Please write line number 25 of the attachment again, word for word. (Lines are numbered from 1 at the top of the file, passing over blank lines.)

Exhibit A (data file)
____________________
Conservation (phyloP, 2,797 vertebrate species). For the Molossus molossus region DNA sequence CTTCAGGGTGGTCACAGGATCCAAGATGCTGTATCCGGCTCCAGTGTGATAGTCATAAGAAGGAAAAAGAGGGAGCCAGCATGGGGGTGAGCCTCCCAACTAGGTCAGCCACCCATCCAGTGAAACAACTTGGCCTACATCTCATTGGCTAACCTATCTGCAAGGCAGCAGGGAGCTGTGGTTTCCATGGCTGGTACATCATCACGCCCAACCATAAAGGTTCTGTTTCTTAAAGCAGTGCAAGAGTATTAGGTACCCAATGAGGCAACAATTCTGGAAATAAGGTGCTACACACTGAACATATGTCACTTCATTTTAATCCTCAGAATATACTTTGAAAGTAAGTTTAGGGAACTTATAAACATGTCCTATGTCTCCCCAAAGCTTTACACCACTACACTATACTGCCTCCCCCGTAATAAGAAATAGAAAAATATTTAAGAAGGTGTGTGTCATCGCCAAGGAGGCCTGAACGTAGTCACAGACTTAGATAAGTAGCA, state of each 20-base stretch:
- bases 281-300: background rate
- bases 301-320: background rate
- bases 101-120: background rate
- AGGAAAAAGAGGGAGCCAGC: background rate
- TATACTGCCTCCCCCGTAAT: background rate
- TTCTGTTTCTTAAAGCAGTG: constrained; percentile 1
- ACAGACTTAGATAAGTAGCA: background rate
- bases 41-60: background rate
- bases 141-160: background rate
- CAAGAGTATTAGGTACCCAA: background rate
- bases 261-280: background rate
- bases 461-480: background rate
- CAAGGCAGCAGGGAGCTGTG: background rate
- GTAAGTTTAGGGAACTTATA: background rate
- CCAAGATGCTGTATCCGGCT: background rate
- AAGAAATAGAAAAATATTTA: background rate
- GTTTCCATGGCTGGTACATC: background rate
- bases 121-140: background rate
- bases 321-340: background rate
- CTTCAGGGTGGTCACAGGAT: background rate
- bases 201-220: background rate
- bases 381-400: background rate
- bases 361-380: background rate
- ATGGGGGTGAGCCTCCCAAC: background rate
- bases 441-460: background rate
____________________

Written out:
- ATGGGGGTGAGCCTCCCAAC: background rate